Some years ago, on a business trip, I checked into a hotel that had just implemented a new computer system. I asked the desk clerk how he liked it. He responded very positively: “It’s great. It’s so much better than the previous system.” He smiled broadly and spoke enthusiastically. I assumed that he was telling the truth.
I also noticed some telling details. He had to bend far forward to reach the keyboard. Then he had to tilt his head back to see the screen. It looked awkward to say the least. He couldn’t make eye contact with me and use the system at the same time.
More problematically, the system was rigid and field-oriented. The screen contained many fields, not all of which were necessary for each client. But you couldn’t skip a field. To get from Field A to Field Z, you had to navigate sequentially through Field B, then Field C, and so on. The poor guy must have hit the Return key a dozen times while checking me in. He couldn’t check me in and have a friendly conversation at the same time.
I noted two things about the situation. First, the man seemed genuinely pleased with the new system. He recommended it without reservation. (No pun intended). Second, the system really wasn’t very good. The man didn’t realize what he might have had.
I also thought about how I might act if I were an executive at the hotel company. If I listened to what the desk clerk said, I would congratulate the IT department, maybe give out a bonus or two, and move on to the next problem.
But if I looked instead of listening, I might have had a very different reaction. The system was awkward, physically uncomfortable, and not conducive to good customer communication. I might not have torn the system out, but I certainly would have requested an upgrade.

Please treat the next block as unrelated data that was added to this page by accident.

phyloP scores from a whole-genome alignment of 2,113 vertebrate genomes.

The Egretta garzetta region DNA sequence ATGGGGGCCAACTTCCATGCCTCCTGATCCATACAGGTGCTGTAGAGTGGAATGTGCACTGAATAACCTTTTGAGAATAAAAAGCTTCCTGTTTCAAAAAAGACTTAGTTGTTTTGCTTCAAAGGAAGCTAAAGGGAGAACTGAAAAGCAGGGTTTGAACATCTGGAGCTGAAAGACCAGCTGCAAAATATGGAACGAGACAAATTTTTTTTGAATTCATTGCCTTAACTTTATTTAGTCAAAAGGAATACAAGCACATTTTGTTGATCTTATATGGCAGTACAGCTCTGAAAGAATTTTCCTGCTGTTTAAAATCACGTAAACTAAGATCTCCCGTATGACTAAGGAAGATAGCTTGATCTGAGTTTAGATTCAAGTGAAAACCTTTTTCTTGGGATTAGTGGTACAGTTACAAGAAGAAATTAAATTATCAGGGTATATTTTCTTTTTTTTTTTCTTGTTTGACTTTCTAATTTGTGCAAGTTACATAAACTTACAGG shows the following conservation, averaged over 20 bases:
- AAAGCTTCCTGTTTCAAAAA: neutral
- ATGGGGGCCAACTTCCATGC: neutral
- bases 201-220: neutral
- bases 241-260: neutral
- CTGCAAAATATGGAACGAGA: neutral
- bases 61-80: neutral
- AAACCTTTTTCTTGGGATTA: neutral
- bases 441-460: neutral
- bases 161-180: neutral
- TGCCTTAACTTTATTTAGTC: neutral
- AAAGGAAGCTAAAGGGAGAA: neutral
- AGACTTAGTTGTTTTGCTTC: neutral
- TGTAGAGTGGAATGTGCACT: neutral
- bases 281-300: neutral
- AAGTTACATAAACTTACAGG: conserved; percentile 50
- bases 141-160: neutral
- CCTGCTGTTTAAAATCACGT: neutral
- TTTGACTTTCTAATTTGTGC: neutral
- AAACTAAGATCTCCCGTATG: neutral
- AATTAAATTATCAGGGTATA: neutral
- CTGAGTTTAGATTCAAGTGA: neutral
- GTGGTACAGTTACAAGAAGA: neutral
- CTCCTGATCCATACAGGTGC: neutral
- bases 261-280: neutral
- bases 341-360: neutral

This is a pretty good illustration of the difference between seeing with your mind and seeing with your eyes. The desk clerk was seeing with his mind. He had a mental image of the old system (“clunky, user hostile”) and of the new system (“much improved”). He didn’t see what he was actually doing. He didn’t perceive any shortcomings because he was comparing it, not to an ideal system, but to an old system.
A good observer, on the other hand, would not compare the system to preconceived notions. A good observer would have no preconceived notions. She would merely observe and identify problems and opportunities.
My experience reminds me of the women who designed the Volvo concept car some years ago. If I were designing a car, I would assume that it “should” have a hood (bonnet) that opens. After all, all cars have hoods that open. There must be a reason. That’s a notion that I see in my mind’s eye, not in my physical eye.
The Volvo designers, on the other hand, simply observed how people used their cars. They noted that drivers rarely open the hoods. Indeed, they do so only to add windshield washer fluid. The designers asked a simple question: Why bother? They put a fluid filler opening on the outside of the car and simplified the entire front end of the car by eliminating the openable hood.
The designers created a car that is simpler, cleaner, lighter, and stronger. That’s good design. It comes from seeing the world as it is, not as it’s assumed to be.